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The Chemical That Tricks Seabirds Into Eating Plastic

One of the lesser understood implications of plastic pollution is its impact on seabirds who often mistake plastic debris for food.

Plastic pollution is a growing crisis in the earth's oceans for many reasons.

One of the lesser understood implications, however, is its impact on seabirds who often mistake plastic debris for food.

A recent study by researchers at the University of California-Davis found that the problem isn't as simple as birds becoming confused. Instead, their analysis found that plastic in the ocean gives off the same scent that triggered those birds' hunting instincts for millions of years.

In the study, published in the journal Science Advances, scientists placed beads comprised of common plastic pollutants — high- and low-density polyethylene and polypropylene — into the ocean off the California coast and collected them three weeks later.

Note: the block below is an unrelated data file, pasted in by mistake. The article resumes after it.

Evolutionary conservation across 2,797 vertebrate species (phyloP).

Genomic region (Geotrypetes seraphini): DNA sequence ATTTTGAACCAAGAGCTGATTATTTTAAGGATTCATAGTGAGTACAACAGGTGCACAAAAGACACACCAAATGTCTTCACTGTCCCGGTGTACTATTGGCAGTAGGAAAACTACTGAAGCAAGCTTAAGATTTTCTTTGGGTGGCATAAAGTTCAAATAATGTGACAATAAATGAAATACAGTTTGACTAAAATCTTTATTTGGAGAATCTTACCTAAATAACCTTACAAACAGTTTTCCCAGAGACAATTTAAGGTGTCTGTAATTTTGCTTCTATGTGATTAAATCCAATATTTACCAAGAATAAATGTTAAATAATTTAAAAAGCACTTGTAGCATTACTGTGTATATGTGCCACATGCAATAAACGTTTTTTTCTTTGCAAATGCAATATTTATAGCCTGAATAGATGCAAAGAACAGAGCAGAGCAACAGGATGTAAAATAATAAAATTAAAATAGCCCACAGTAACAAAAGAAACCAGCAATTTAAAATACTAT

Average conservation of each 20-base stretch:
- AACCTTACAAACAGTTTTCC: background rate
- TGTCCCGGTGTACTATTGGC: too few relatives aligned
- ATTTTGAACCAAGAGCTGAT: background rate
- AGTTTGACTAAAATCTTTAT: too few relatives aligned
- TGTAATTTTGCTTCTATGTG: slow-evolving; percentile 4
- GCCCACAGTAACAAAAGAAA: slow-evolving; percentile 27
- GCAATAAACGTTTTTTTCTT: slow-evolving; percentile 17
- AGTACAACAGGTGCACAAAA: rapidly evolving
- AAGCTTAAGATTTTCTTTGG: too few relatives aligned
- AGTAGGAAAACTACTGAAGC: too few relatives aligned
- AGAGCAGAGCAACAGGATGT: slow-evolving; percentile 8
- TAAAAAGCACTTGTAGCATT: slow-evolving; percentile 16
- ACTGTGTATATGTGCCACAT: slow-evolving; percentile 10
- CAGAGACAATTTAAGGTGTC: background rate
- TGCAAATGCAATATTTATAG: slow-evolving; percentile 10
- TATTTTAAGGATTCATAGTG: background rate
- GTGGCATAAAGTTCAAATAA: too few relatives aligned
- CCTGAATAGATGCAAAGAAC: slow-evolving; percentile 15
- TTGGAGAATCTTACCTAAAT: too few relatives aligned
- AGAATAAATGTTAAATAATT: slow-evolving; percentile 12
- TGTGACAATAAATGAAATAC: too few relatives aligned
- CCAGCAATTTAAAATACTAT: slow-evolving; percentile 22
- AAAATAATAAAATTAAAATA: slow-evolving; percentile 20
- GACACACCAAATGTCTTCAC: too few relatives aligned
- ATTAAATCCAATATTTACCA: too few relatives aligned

The university's Department of Viticulture and Enology — which ordinarily studies grapes and wine — then analyzed the beads and found the smell of dimethyl sulfide, or DMS, a sulfur compound also released when algae are eaten by krill — a staple food source for some seabirds.

Scientists said that seabirds that track DMS to find food are nearly six times more likely to eat plastic than other seabirds. Tubenosed seabirds such as the petrel and albatross, who hunt using their keen senses of smell, are particularly vulnerable.

"Animals usually have a reason for the decisions they make," said UC-Davis graduate student Matthew Savoca.

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